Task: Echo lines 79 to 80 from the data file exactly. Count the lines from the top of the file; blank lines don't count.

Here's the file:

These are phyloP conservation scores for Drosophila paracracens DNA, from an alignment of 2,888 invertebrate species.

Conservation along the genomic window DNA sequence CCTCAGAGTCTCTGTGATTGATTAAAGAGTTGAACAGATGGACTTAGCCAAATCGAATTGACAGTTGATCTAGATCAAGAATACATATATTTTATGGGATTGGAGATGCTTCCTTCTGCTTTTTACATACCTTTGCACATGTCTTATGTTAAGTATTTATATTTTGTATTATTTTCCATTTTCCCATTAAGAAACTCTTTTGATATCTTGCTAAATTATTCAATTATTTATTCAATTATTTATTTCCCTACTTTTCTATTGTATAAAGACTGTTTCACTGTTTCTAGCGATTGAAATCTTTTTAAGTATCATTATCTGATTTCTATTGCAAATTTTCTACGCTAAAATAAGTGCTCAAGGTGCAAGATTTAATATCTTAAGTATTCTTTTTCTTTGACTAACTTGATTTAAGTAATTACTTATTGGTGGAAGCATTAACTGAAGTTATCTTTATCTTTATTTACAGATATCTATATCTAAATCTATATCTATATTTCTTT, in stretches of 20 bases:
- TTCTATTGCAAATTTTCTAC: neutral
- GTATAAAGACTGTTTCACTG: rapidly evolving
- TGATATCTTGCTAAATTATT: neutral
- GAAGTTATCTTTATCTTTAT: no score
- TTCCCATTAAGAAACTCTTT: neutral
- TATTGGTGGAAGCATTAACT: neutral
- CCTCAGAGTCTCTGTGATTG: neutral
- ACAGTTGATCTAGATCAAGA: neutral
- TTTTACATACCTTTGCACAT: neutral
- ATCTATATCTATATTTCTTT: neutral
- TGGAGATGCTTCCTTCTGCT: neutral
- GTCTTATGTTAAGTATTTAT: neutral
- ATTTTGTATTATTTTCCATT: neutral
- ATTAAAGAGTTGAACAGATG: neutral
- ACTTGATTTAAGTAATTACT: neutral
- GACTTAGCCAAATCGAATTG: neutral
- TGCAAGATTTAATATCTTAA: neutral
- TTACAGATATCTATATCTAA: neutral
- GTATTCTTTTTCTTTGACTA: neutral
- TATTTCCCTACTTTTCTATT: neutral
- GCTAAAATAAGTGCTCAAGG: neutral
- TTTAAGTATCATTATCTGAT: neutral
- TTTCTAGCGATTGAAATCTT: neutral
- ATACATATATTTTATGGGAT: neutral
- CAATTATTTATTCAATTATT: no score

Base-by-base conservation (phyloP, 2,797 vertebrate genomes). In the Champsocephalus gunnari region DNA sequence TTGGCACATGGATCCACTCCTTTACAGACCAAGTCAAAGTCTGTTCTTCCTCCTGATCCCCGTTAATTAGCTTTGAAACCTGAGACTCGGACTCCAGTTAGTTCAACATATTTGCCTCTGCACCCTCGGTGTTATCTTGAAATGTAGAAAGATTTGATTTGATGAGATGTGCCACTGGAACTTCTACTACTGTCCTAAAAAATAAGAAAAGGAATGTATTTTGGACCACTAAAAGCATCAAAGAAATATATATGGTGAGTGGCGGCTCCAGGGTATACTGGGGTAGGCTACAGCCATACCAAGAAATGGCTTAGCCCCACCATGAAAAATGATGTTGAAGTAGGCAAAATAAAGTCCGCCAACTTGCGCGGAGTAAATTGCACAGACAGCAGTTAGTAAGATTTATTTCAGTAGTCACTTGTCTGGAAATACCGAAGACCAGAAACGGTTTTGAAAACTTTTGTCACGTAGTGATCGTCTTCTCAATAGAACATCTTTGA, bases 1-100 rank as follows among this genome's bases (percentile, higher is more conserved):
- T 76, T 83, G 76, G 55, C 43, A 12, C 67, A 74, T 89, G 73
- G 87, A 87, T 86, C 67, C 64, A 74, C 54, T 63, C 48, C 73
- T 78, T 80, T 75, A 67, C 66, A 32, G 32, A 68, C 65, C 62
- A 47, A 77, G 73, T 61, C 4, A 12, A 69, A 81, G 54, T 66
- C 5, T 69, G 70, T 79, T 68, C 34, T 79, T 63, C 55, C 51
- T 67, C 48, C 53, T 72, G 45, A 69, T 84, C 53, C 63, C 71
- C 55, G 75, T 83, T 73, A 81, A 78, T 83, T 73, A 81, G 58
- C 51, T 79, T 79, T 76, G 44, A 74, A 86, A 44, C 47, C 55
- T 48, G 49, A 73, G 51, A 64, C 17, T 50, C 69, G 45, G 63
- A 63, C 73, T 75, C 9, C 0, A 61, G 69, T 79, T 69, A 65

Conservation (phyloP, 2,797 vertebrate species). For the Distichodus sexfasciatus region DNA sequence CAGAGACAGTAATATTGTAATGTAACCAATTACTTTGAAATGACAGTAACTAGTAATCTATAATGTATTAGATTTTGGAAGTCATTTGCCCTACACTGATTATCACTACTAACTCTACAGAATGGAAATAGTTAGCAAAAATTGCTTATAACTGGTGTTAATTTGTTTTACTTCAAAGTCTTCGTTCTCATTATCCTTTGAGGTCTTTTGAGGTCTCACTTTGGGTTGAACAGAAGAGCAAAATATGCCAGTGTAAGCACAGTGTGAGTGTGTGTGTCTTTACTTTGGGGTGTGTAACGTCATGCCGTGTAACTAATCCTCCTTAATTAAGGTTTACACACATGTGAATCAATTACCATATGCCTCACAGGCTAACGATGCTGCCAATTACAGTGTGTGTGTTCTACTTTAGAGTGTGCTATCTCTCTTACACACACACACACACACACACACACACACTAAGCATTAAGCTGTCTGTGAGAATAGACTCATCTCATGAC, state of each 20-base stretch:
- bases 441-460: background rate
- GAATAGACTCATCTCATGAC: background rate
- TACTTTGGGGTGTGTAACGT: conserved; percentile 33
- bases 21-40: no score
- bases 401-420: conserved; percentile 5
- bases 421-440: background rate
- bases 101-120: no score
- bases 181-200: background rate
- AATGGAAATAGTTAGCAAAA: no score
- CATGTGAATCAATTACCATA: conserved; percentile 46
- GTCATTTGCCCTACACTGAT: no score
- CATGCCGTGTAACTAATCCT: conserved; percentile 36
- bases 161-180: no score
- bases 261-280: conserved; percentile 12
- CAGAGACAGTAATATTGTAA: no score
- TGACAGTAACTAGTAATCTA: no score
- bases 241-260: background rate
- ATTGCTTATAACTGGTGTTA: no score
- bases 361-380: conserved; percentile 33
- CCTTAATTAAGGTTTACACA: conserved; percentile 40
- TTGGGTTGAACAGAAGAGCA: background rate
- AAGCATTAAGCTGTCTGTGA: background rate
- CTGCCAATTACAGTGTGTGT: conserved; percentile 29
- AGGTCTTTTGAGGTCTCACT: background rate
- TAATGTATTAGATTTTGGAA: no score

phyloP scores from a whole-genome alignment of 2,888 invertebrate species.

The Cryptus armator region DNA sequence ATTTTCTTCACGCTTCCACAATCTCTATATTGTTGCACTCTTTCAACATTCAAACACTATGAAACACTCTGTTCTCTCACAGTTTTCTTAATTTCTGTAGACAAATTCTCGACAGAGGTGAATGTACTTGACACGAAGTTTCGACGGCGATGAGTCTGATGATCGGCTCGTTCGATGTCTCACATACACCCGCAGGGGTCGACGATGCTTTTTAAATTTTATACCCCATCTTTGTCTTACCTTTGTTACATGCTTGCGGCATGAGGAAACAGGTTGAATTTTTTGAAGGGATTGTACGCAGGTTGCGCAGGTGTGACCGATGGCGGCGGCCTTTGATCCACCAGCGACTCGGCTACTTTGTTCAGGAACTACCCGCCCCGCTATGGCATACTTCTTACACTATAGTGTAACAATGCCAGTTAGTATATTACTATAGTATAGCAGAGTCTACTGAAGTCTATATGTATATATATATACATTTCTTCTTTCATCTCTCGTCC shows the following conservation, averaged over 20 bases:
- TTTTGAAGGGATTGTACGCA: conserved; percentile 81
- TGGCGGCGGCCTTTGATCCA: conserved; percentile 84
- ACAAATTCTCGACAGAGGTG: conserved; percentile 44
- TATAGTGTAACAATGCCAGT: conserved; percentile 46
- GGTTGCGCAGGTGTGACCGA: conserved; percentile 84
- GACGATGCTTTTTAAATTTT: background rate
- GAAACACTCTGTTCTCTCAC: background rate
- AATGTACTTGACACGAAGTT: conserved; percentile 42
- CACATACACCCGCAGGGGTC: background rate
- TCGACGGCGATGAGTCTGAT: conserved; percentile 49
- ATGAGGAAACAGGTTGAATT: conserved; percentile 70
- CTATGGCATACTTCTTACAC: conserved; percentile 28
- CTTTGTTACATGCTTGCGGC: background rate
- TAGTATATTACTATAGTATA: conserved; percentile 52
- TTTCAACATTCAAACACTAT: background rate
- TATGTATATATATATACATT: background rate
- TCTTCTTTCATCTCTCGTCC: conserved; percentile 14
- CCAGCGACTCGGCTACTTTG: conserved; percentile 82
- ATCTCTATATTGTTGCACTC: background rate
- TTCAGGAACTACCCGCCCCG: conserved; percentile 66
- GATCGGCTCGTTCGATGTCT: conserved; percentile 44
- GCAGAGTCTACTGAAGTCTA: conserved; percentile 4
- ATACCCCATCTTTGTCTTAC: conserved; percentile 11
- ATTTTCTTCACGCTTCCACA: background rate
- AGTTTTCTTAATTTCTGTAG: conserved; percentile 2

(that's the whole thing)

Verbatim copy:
- CTTTGTTACATGCTTGCGGC: background rate
- TAGTATATTACTATAGTATA: conserved; percentile 52